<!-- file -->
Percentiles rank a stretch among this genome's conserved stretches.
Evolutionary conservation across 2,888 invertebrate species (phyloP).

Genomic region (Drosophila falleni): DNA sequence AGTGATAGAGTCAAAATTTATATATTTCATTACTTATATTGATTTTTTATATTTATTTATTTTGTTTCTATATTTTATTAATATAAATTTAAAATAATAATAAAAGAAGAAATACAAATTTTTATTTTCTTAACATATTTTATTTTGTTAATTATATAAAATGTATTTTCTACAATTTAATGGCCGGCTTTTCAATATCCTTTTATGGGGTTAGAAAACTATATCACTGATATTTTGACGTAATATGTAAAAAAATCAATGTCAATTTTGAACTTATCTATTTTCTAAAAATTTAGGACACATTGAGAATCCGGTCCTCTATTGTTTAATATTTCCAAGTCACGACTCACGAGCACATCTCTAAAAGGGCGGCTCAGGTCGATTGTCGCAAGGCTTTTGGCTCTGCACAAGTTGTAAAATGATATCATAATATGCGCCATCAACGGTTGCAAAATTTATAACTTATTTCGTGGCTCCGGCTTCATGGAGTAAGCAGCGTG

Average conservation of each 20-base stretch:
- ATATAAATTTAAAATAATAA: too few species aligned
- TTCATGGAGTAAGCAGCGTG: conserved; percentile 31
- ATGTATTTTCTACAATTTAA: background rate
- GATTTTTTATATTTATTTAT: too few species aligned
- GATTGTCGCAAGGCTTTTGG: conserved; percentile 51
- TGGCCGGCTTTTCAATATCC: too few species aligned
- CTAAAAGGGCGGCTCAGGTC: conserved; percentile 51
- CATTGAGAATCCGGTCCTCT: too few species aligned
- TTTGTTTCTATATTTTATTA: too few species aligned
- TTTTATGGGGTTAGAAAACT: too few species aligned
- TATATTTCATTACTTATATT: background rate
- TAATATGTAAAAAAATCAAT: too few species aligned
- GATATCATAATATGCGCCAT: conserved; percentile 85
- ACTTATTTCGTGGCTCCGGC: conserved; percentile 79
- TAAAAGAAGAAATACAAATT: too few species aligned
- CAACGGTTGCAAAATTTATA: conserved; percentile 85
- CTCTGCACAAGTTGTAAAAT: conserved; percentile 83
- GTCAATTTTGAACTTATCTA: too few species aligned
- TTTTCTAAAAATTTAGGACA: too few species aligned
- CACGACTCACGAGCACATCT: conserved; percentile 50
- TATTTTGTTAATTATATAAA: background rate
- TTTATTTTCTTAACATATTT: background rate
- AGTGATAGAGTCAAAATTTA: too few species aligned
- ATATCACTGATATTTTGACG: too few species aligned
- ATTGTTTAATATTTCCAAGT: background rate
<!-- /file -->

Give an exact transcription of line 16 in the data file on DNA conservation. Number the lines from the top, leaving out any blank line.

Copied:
- TAATATGTAAAAAAATCAAT: too few species aligned